Oregon lawmakers face threats and backlash about gun bills
PORTLAND, Ore. (AP) — Ahead of the Oregon Legislature’s final vote on two contentious gun bills, lawmakers from both parties have received death threats, intimidating messages and faced recall petitions.
While lawmakers say it is not uncommon for Democrats to receive threats for supporting and sponsoring gun bills, this session some Republicans are seeing a backlash for just showing up to work.
In March, the state Senate voted in favor of Senate Bill 554, which would ban guns from the Capitol and other state buildings and allow local jurisdictions to decide whether people with a concealed handgun license can bring guns into public buildings.
During the floor session, the seats of five Republican senators were empty. Walkouts have become an increasingly common tactic by the minority party to prevent a vote from taking place, by denying quorum. But unlike past walkouts, a majority of the Republicans — six — attended the floor session, all of whom voted against the bill and filed multiple motions on the floor for more than six hours.
But not everyone was happy with the GOP lawmakers’ decision to show up to work at the Capitol that day, as each of the six senators have received threatening messages.
One email to the lawmakers wished that they would “become victims of criminals who use violence” and in another message the senators were called “traitors” and the “enemy.”
“We’ve gotten some very nasty emails,” Athena Republican Sen. Bill Hansell, who attended the vote, told the East Oregonian. “Even to the extent that we’ve had to turn some of the emails to the state police because we were threatened to be shot.”
The harassment didn’t stop there.
Hansell said his constituents had been contacted to gather signatures to recall him and a Molalla resident filed a prospective petition to recall Oregon state Senate Minority Leader Fred Girod. The petition said Girod “refused to use the single tool available to defend the people who elected him.”
“I think it is pretty amazing that their would be a recall for a Senate Republican leader just because he stayed on for a vote,” said Priscilla Southwell, a political science professor at the University of Oregon.
The petition is a reflection of a new reality for Republican lawmakers, who have repeatedly held walkouts since 2019 to block legislation they disagree with or know they can not defeat.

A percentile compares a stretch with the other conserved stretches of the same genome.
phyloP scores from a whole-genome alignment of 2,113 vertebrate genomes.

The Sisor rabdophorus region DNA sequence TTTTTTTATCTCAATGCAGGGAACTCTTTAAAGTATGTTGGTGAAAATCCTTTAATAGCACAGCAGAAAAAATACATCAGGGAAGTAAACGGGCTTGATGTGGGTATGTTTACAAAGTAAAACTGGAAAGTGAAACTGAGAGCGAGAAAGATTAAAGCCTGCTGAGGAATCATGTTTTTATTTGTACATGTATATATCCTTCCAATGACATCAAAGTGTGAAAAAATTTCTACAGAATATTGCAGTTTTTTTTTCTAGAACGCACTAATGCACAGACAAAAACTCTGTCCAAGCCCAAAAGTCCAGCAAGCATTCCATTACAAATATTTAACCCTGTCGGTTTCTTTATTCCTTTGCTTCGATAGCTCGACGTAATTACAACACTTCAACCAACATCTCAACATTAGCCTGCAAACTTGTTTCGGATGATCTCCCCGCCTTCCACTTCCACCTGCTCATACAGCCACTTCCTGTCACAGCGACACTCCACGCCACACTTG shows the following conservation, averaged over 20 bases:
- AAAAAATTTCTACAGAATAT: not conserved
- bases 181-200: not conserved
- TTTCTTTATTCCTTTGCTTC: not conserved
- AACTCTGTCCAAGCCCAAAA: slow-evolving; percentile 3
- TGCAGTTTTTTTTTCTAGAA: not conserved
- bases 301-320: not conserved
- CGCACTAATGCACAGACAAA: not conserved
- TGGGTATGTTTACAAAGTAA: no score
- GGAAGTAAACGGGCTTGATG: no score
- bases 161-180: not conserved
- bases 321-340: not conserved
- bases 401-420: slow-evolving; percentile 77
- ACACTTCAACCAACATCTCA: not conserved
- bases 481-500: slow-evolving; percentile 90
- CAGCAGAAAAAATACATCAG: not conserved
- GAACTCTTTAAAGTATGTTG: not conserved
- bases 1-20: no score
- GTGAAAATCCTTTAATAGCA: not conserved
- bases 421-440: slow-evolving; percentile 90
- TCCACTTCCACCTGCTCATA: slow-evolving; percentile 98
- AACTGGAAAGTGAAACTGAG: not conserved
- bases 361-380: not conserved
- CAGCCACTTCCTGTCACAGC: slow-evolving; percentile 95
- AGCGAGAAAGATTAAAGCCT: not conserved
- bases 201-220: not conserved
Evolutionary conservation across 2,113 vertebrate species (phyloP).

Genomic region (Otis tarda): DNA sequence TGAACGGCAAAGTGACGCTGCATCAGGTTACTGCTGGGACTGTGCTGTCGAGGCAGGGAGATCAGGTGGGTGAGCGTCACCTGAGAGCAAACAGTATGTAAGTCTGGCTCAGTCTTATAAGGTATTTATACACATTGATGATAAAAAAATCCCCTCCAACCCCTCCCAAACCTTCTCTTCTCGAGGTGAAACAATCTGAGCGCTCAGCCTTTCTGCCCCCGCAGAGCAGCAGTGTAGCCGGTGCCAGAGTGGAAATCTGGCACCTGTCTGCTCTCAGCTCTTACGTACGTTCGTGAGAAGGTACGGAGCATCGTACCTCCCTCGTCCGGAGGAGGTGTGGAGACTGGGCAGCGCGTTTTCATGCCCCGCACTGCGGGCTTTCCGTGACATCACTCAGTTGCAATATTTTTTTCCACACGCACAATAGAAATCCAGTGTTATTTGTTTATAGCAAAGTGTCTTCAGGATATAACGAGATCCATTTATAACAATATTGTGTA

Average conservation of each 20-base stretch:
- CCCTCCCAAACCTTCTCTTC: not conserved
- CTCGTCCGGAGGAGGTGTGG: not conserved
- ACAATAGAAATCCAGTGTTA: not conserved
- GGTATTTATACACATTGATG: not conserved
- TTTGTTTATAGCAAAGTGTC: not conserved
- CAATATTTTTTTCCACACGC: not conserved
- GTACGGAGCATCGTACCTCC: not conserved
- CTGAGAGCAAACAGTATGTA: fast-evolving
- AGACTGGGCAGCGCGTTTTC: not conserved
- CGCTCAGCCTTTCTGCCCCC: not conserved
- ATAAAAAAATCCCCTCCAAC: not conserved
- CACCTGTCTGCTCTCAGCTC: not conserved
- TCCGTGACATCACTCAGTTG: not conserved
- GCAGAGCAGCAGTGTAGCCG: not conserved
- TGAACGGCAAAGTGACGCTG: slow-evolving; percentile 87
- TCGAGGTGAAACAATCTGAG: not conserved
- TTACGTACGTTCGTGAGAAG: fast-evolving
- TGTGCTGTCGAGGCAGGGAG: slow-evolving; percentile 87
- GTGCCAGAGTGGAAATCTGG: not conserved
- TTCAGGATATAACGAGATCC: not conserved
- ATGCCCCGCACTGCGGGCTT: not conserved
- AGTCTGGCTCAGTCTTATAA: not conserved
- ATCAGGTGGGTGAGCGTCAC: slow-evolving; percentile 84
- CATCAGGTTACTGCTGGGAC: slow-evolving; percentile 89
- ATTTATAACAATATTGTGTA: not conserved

“People now expect it for all bills that, from a Republican perspective, are seen as a bad bill,” Girod told Oregon Public Broadcasting in March. “The problem that we had is trying to walk for three and a half months just was not doable.”
Dru Draper, the communications director for the Senate Republican Office, said walkouts are an important tool for the GOP, but they only delay bills from being passed by Democrats.
“We are focused on bringing back balance to the Legislature. Other Republicans should be too,” Draper said.
Democrats also faced threats and intimidation over the gun measures.
Rep. Rachel Prusak, a West Linn Democrat, was recently targeted in a series of flyers with anti-Semitic and holocaust imagery found in Clackamas County. At the bottom of the flyers is a website for a gun rights advocacy group.
“The hate symbols displayed were used to attack my identity while also attacking my commitment to pass gun safety legislation that will save the lives of Oregonians throughout the state,” Prusak said.
Prusak, a victim of gun violence, is cosponsoring a proposed House Bill 2510 — a storage law that would be among the toughest in the U.S.
The legislation would require the storage of firearms with trigger or cable locks, in a locked container or in a gun room. An offense is a Class C violation, which carries a maximum fine of $500, unless someone under age 18 obtains access, in which case it is a Class A violation with a maximum fine of $2,000.
Officials in the House Majority Office say the Democrat is one of many who have received intimidating messages this session surrounding proposed gun legislation. But for lawmakers, these threats are not new.
“To my knowledge, every legislator who works on gun safety receives threats from the small minority of extremist gun enthusiasts,” said Sen. Ginny Burdick, a Portland Democrat.
Burdick has served in the Legislature for nearly 25 years and has been a leading advocate for gun control legislation.
Last month the senator received a threatening email about one of the current bills. She has received a box of feathers and syrup and in years past has had gun activists follow her home a night, sitting parked outside her driveway with a video camera rolling and video posted online.
“I have to be careful, I think we all have to be a little on guard,” Burdick said. “But this is not representative of all gun owners. This is a small fringe.”
Cline is a corps member for The Associated Press/Report for America Statehouse News Initiative. Report for America is a nonprofit national service program that places journalists in local newsrooms to report on undercovered issues.